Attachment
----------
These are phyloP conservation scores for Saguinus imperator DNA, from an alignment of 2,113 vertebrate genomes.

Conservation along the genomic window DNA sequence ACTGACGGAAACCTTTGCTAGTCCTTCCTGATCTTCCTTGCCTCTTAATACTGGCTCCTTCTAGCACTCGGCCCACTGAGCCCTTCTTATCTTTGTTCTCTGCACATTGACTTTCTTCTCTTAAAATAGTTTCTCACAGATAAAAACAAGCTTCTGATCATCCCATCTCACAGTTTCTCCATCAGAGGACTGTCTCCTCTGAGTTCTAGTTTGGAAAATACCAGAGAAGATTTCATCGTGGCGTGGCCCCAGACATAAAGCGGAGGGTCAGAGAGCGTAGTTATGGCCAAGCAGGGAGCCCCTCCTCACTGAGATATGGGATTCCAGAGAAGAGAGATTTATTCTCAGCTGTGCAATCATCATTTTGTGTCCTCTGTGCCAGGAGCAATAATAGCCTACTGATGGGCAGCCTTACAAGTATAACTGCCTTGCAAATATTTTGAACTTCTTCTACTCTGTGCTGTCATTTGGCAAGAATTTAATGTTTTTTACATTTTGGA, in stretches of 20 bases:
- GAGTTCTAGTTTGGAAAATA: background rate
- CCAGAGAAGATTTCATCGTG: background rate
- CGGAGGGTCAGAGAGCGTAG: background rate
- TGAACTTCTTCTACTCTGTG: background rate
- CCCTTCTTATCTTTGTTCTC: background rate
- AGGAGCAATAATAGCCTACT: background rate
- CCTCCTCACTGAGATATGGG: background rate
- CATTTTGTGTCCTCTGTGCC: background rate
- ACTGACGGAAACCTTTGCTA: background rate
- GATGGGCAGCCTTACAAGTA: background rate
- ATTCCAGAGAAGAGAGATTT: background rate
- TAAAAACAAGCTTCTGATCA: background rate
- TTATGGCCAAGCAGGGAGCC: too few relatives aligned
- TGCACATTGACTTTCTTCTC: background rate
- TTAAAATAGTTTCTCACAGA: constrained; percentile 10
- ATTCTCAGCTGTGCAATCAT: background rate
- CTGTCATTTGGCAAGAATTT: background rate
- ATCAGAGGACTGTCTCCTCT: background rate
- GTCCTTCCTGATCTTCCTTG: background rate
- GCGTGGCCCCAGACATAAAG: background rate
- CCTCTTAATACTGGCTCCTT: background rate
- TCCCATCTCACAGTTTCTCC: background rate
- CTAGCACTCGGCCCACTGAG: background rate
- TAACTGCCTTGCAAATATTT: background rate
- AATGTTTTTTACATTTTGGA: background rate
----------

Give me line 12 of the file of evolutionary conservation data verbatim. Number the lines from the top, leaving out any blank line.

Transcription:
- GATGGGCAGCCTTACAAGTA: background rate